Dallas pizzeria pop-up Popolo Red's serves a pizza meant to be eaten cold
Dallas is going through an unparalleled creative spell when it comes to pizza, and now we have a truly unique new slice to embrace. It's from Popolo Red's, a new startup, and it specializes in pizza that's deliberately served cold. Gasp!
Founder Bob Shema describes it as an old-world Italian-style "cold cut" pizza, one that he grew up eating.
"I'm from a small town in northeast Pennsylvania, and there's a bakery up there that's been making it for more than 100 years," Shema says. "It's a style that's popular up there — they call it 'pitza.'"
Pizza that's served cold on purpose is different from the pizza you ordered last night and are too lazy to heat up this morning. The official name is "Italian tomato pie," and like so much pizza, it originated in the Northeast, in different pockets with different names, conveniently collated by Wikipedia, such as gravy pie and church pie in Philadelphia; red bread, strip pizza, or bakery pizza in Rhode Island; and tomato pizza or cold pizza in Montreal.
"People say, 'What's the big deal, I've had cold pizza at home,' but this is a little different," Shema says. "This is made to be eaten cold. Room temperature is the best. When it's freshly made, it's almost juicy, it has a nice texture. There's nothing like it here."
Shema is a former graphic designer who worked for companies such as the Dallas Morning News, but he launched this out of a passion for the product.
"I moved here in 1986, and we used to have friends who would come down and would bring boxes of the pizza," he says. "When I would go back home, I'd go to bakery and get a bunch of boxes, and I'd eat four slices before we'd leave the parking lot. I kept thinking, there's gotta be a way to get this down here."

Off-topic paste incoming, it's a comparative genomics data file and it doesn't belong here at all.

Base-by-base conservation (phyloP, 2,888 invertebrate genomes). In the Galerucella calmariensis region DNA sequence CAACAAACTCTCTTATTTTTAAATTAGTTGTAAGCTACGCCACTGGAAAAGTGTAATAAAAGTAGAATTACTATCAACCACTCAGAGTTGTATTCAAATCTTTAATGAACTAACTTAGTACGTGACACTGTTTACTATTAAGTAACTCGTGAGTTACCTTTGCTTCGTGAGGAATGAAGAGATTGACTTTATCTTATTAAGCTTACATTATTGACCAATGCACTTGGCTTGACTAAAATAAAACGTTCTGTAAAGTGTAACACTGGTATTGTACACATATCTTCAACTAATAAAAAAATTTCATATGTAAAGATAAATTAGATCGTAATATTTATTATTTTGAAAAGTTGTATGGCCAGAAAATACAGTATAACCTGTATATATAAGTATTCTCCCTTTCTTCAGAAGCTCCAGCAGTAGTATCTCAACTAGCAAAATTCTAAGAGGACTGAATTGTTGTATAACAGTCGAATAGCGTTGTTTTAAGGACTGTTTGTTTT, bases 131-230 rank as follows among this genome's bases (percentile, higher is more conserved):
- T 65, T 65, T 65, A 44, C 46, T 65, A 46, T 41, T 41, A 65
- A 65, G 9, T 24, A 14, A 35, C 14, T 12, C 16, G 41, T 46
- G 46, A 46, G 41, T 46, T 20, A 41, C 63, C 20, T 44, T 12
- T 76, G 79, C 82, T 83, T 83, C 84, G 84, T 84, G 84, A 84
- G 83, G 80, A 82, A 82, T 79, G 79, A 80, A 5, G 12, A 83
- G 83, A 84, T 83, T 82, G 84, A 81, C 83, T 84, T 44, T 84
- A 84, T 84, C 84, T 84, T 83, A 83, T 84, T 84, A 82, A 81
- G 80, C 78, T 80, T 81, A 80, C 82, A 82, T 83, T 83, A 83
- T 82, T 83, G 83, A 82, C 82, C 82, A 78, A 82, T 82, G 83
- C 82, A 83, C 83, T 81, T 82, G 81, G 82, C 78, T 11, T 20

He approached one of the places in the Northeast best known for it, but they weren't interested in expanding, so he decided to pursue it himself. His partners include an old friend from Pennsylvania who managed to wrangle a recipe, and an acclaimed local chef who remains unnamed to fine-tune. Last but not least, Shema approached La Francaise Bakery in Garland to get the crust — puffy, light, and crisp — dialed in.
"We've been working with [La Francaise owner] Chris Alves, who had the bandwidth and was willing to take on the challenge," Shema says. "It's a thick crust, almost like a focaccia, topped with tomato sauce, and very roughly grated hard Italian cheese. You bake it, then let it cool, and cut into rectangles. It's a great grab-and-go item, it has amazing flavor, and you can eat it immediately."
The pizza is cut in into rectangles, and brings to mind other thick, crusty, square pizza styles currently-trendy in Dallas such as Detroit-style and Sicilian.
But this is definitely the only one designed to be served cold.
For now, it comes in one basic variety, with tomato and cheese, although Shema doesn't rule out adding more varieties or toppings down the road. They've just started selling it through Profound Farms, for whom they make it for the weekends, and their next step will be to approach farmers markets. A box has eight slices and sells for about $14.